the folded cuff or wristband reinforcement in operative
position.
FIG. 6 is a sectional view of a pair of reinforcements 60
in assembled position, before being separated for use.
ing piece 28 is substantially rectangular, in view of the
fact that the folded element 30 of the cuff 32 is usually
likewise substantially rectangular.
The surface of the reinforcement piece 28 is provided
with a similar pressure sensitive pull-release adhesive 34
as in the collar reinforcement pieces 18, and this adhesive
There is shown at 10 a conventional shirt having a neck
covers substantially the entire surface of one side of the
band 12. and its customary folded element 14 which makes
reinforcement piece 28 except for adjacent one corner, as
up the conventional soft collar as found on many shirts.
This folded collar element 14-‘ and the neckband 12 are 65 at 36, thereby leaving this corner 36 free of adhesive, so
that when a pair of reinforcement pieces 28 are placed
often made of the same material as the body of the shirt
face-to-face, the same as illustrated in FIG. 6, the two
10, thus providing a soft collar, which is the most com
adhesive-free corners 3-6 come face to face in the assem
fortable type of collar, yet, unless it is at least partly or
fully starehed, often presents a wilted-down wrinkled 70 bled pair. As thus assembled, it is very easy to separate
the two reinforcing pieces 28 and use one piece in each
condition after an hour or two of use, thus presenting an
cuif 32 in the same manner that the pair of reinforcement
untidy appearance. To avoid this, such soft collars are
3,088,117
4
3
pieces 18 and 28 may be made of suitable inexpensive ma
terial such as stiffened cardboard, inexpensive plastics, or
stantial width generally not greater than the depth of the
folded element of the collar, the length of each strip be
ing slightly less than one half the length of said folded
element, a coating of pressure sensitive pull-releasable ad
hesive coating substantially covering oneface of each said
strip except for small mating corners free of said adhe
other, similar material that is so inexpensive that it can be
readily discarded after one use, and is low enough in price
to be used as a business attracting give-away item, along
faces in contact, said adhesive free corners facilitating
separating said strips from each other for use in being
pieces 18 are used in the shirt collar. Either the wearer
or the laundry may insert the cuff reinforcement 28 after
laundering, and remove the same after the shirt is Worn.
before it is laundered. Obviously, both reinforcement
with the laundry service.
sive, said strips being assembled as a pair with said coated
10 releasably attached to the major area and shape of the
Obviously, in view of the necessity in the case of folded
inner surface of said folded element of the shirt collar
cuffs, for inserting cuff links 38 therethrough, the rein
forcement pieces 28 may be either scored or perforated
at suitable locations at 40 and 42, so as to generally co
operate with the cuff link openings in the cuff 32.
Although this invention has been described in consider
able detail, such description is intended as being illustra
tive rather than limiting, since the invention may be vari
ously embodied, and the scope of the invention is to be
determined as claimed.
for providing reinforcement thereto conforming to the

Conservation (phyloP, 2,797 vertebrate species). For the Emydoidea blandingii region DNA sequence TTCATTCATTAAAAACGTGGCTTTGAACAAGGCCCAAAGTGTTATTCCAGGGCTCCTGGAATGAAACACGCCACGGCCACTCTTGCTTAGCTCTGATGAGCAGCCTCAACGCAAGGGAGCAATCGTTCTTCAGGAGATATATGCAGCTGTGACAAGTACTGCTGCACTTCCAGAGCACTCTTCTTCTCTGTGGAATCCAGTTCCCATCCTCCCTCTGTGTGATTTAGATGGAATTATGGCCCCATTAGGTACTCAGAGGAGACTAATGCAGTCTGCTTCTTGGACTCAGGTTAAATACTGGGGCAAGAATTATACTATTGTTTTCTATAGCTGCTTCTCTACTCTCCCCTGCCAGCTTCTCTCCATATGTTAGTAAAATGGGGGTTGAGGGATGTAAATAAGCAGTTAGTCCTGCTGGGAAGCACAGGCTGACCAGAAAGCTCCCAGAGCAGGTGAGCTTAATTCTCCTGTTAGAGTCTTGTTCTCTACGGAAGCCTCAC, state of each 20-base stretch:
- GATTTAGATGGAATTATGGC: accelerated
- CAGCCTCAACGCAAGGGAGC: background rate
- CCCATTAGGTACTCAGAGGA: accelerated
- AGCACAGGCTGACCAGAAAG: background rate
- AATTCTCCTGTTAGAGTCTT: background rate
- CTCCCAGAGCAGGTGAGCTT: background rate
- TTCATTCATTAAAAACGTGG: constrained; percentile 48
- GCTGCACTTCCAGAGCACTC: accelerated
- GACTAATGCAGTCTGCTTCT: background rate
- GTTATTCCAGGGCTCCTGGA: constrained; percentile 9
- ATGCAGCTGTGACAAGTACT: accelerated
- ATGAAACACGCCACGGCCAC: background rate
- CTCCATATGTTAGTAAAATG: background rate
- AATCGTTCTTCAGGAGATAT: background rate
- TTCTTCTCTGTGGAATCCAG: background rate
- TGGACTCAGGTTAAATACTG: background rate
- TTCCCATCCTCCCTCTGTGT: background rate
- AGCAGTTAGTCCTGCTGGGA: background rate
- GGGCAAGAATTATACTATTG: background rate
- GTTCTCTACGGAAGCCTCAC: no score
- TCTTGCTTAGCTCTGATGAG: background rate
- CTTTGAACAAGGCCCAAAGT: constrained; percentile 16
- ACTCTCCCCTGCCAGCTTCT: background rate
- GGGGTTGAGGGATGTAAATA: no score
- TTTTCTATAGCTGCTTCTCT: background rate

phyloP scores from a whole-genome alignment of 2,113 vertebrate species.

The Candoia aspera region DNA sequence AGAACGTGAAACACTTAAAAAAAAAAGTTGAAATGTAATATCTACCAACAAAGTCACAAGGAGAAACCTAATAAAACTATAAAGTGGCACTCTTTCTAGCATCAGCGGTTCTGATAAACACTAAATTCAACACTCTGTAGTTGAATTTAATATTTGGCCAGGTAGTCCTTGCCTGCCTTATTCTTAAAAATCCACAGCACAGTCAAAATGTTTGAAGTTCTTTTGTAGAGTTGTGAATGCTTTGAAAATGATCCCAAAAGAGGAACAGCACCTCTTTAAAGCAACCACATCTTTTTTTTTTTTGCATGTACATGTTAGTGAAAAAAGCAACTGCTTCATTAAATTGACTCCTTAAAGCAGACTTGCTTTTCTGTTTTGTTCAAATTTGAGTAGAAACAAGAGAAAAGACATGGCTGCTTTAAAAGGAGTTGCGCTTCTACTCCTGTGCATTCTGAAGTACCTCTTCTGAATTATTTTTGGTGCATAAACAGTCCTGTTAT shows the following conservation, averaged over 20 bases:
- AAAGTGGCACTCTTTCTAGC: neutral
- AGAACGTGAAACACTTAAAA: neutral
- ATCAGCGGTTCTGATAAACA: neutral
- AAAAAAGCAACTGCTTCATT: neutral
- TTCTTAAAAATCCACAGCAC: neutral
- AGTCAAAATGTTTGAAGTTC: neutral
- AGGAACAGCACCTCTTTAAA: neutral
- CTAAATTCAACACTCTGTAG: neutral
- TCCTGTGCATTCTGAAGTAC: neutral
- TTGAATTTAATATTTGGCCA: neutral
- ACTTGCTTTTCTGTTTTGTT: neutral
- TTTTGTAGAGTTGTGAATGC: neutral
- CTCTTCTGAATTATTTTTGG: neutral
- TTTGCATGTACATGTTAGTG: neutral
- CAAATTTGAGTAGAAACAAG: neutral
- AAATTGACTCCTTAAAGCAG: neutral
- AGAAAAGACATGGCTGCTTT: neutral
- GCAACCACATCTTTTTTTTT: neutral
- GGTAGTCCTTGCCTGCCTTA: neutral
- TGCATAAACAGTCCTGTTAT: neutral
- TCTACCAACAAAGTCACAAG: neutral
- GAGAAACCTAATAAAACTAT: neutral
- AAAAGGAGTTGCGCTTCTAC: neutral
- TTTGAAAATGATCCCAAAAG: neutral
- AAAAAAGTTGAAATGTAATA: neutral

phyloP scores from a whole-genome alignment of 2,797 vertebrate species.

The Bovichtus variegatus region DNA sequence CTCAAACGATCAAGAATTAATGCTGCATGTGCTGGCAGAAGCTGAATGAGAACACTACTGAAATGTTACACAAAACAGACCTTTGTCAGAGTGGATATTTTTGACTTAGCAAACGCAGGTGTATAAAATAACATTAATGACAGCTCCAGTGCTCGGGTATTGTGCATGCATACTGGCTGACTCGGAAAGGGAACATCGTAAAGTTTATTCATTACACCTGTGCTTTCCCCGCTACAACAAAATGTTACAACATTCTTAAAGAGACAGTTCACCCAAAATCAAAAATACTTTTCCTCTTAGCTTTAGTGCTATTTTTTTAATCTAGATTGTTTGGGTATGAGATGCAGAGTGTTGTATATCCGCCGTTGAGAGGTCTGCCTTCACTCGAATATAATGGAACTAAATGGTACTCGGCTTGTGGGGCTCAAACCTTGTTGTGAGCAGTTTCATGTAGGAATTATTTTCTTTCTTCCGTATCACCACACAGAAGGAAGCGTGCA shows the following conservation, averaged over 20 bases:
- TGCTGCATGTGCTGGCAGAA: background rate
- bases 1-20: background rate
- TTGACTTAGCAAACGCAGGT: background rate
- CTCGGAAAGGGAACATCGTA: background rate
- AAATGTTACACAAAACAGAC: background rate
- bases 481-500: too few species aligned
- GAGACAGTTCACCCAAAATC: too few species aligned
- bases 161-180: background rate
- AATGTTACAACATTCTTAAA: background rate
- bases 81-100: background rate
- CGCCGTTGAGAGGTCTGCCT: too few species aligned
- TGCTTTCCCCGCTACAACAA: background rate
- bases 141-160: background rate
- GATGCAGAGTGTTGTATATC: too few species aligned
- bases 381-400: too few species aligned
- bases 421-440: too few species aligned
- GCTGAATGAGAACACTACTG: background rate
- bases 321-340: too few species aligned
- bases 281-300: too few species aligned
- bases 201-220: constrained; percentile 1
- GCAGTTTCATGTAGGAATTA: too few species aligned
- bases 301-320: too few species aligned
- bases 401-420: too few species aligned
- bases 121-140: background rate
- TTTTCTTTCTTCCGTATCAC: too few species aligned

major area thereof when the shirt is being worn, said
adhesive free corners also facilitating separating said
15 strips thereafter from said folded element.
3. A reinforcement for the folded element of shirt cuffs
comprising a pair of separate oppositely disposed elon
gated ?at strips of thin, relatively stiff but ?exible com
paratively inexpensive disposable material and of sub
stantial width generally not greater than the depth of the
folded element of the cuff, the length of each strip being
slightly less than the length of said folded element, a
coating of pressure sensitive pull-releasable adhesive coat
‘
Having thus set forth and disclosed the nature of this
invention, what is claimed-is:
1. A reinforcement for the folded element of shirt col
lars or cuffs comprising a pair of separate oppositelydis
ing substantially covering one face of each said strip ex
posed elongated disposable ?at strips of thin, relatively
25 cept for small mating corners free of said adhesive, said
stiff but flexible comparatively inexpensive material and
of substantial width generally not greater than the depth
strips, being assembled as apair with said coated faces
in contact, said adhesive free corners facilitating separat
of the folded element of the collar or cuff, a coating of
ing said strips from each other for use in being releasably
pressure sensitive pull-releasable adhesive coating substan
attached to the major, area and shape of the inner surface
tially covering one face of each said strip except for 30 of said folded element of the shirt cuff for providing rein
small mating corners free from, said adhesive, said strips
forcement thereto conforming to the major area thereof
being assembled as apiar with said coated faces in con
when the shirt is beingworn, said adhesive free corners
tact, said adhesive free corners facilitating separating said
strips from each other for use in being releasably attached
to the major area ofthe. inner surface of said folded ele
ment of the shirt collar or cuif for providing reinforcement
thereto conforming to. the major area and shape thereof
when the shirt is being. worn, said adhesive free corners
facilitating. separating said strips thereafter from said
folded element.
2. A reinforcement for the folded element of shirt col
lars comprising a pair of separate oppositely disposed
elongated ?at strips of thin, relatively stiff but flexible
comparatively inexpensive disposable material and of sub
also facilitating separating said strips thereafter from said
folded element.
35
References Citedin the‘ ?le of this patent
UNITED STATES PATENTS
1,039,888
Becker _______________ __ Oct. 1, 1912
2,279,663
2,483,952
2,510,030
2,595,112
2,724,836
Dillon _______________ __ Apr. 14,
Wayworth ____________ __ Oct. 4,
Carlisle ______________ __ May 30,
Story ________________ __ Apr. 29,
Wiedemer ____________ __ Nov. 29,